Afghanistan: Evaluating 2015 earthquake emergency shelter response to improve future post-disaster programmes

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Badakhshan earthquake photo

In the mountainous Jurm district in Northeastern Afghanistan, epicentre of the earthquake, access for humanitarian organisations is extremely hard during the harsh winter months ©Sune Engel Rasmussen-2015

In October 2015, a 7.5 magnitude earthquake struck Badakhshan province, leaving over a hundred dead and tens of thousands displaced across Afghanistan’s most mountainous region. The earthquake struck during the lead up to winter, which only exacerbated the need to provide immediate winterized shelter assistance. Given the difficulty of accessing many affected areas, cash grants were distributed by Afghanistan’s Emergency Shelter and Non-Food Item (ESNFI) cluster partners to both completely destroyed and partially damaged households, in order to fund fuel, essential winter NFIs, repairs and reconstruction work.

Given the large number of districts and households affected and the financial size of the response, REACH, on behalf of the Global Shelter Cluster, conducted in November and December 2016 an assessment of the ESNFI cluster’s emergency shelter response to the earthquake, in order to evaluate its impact on household shelter conditions and measure its successes and limitations. This involved interviewing almost 1000 households among the beneficiaries of cash assistance, whose homes had been partially damaged or completely destroyed in some of the earthquake’s most affected areas.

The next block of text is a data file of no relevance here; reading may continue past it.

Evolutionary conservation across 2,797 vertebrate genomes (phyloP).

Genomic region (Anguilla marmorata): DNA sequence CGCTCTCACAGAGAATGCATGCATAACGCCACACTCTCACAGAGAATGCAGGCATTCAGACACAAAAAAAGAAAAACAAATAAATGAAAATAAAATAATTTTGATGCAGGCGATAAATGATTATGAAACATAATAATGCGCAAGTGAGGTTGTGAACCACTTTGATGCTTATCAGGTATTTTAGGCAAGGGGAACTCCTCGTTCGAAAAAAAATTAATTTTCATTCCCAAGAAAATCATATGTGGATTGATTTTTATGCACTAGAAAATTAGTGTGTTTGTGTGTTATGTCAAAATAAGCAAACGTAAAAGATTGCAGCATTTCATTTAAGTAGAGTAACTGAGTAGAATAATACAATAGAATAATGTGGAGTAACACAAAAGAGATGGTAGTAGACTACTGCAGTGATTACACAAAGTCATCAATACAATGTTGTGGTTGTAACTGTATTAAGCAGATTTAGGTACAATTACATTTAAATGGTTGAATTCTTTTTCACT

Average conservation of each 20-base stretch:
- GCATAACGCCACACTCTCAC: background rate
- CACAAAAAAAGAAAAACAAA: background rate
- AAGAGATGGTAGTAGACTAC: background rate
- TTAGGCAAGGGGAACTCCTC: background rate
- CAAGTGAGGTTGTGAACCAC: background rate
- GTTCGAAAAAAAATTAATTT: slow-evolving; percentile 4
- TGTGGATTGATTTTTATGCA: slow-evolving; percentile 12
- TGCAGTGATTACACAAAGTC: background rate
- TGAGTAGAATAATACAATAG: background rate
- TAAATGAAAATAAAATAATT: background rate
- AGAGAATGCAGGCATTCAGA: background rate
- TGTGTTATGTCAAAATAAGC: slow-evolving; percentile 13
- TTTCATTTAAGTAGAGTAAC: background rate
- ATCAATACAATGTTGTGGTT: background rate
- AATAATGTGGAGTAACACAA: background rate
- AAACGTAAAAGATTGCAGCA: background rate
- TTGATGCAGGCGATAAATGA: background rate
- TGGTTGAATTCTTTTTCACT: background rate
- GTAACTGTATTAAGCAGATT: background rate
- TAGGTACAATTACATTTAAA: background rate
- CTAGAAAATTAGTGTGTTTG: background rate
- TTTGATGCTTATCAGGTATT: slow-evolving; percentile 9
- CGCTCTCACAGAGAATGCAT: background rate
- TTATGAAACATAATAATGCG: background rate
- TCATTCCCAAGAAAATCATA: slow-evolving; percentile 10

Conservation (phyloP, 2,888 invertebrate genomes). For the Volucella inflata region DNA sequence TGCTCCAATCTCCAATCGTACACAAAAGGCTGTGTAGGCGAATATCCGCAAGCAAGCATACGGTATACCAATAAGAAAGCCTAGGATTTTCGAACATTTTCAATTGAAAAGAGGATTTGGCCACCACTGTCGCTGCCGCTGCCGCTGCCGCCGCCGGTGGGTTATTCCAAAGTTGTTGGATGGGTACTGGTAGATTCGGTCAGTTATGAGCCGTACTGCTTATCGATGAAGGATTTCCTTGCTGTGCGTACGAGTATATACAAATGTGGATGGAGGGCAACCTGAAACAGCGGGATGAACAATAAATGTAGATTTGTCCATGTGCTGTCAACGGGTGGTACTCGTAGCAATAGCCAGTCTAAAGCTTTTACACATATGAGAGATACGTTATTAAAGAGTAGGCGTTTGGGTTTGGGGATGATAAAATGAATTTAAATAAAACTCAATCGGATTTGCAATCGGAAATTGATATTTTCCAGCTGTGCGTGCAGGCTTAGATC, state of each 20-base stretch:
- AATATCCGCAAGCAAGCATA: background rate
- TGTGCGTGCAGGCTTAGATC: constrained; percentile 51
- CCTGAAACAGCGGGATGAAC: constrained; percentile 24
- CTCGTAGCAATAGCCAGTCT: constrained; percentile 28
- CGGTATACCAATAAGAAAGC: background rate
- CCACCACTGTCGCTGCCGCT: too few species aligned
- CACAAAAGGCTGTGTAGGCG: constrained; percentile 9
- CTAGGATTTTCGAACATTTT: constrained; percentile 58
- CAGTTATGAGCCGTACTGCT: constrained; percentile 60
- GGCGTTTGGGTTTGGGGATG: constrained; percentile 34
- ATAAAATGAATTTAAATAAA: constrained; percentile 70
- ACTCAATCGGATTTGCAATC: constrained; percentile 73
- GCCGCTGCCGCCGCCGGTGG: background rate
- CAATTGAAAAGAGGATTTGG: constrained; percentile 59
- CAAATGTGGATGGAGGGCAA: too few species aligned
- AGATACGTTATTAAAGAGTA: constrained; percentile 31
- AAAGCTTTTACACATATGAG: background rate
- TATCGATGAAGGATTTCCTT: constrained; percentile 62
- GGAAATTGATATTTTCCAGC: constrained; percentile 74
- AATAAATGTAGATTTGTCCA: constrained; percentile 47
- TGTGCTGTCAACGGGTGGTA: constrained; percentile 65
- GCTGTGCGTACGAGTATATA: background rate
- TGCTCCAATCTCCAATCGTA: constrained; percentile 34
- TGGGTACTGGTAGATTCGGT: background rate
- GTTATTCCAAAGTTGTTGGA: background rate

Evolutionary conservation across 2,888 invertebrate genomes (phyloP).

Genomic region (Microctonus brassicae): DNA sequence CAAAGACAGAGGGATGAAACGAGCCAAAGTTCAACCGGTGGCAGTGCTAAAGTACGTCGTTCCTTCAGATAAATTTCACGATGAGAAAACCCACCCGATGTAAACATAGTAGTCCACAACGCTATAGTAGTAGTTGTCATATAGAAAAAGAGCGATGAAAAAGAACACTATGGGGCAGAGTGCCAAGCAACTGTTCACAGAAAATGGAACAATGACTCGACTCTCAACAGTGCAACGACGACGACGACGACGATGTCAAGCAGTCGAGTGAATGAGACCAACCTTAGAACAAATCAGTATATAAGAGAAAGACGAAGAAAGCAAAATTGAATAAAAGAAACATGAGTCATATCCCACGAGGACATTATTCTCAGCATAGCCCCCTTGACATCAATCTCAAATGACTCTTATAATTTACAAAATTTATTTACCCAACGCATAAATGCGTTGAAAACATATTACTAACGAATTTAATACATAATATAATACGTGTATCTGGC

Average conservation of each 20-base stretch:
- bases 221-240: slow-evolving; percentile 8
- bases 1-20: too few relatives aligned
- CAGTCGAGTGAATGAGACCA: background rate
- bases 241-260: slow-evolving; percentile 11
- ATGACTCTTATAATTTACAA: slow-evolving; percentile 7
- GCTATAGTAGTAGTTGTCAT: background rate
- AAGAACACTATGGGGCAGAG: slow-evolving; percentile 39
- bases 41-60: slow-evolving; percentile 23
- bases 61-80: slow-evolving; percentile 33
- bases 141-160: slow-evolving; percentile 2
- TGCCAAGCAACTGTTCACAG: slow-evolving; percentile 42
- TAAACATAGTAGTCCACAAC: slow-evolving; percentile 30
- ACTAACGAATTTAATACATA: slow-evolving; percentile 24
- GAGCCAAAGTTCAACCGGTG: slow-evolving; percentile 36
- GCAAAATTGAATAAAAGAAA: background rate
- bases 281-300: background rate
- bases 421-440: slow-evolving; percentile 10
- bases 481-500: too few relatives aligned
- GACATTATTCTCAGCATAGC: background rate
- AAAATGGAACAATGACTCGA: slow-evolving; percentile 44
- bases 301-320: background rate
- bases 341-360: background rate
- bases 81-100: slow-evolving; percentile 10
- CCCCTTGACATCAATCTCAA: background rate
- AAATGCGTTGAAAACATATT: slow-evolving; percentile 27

One year after the emergency response, the assessment found that although much of the original cash assistance package was directed towards food, a significant amount was used by all households to fund shelter repairs, resulting in a consistent improvement of the shelter conditions of many. A third of those assessed have completed their household repairs, whilst another third have begun their repairs, currently on hold or ongoing. Almost all respondents reported that they were able to access local markets and that shelter materials and labour were available. Crucially, this means that the cash intervention gave affected communities the freedom and power to manage their own redevelopment.

However, the assessment identified some gaps and limitations in the ESNFI cluster’s shelter intervention and offers a number of recommendations to improve post-disaster cash assistance programmes in the future. As the level of household damage might differ from household vulnerability and shelter needs, displacement coping mechanisms ought to be included in a baseline shelter needs assessment, so as to better identify those most in need and effectively tailor the response. In particular, a gender analysis should be incorporated, considering that women tend to be more present inside shelters due to cultural conditions and daily household tasks. Subsequently, response planning should focus more thoroughly on income generating habits and other priority needs, to ensure funds are distributed accordingly and spent for their intended use.

The findings and recommendations from this assessment, published in the Shelter Cluster Badakhshan Earthquake Response Evaluation Assessment Report, will help strengthen future emergency shelter responses implemented by Afghanistan’s ESNFI cluster, with which REACH will continue working closely in the future.


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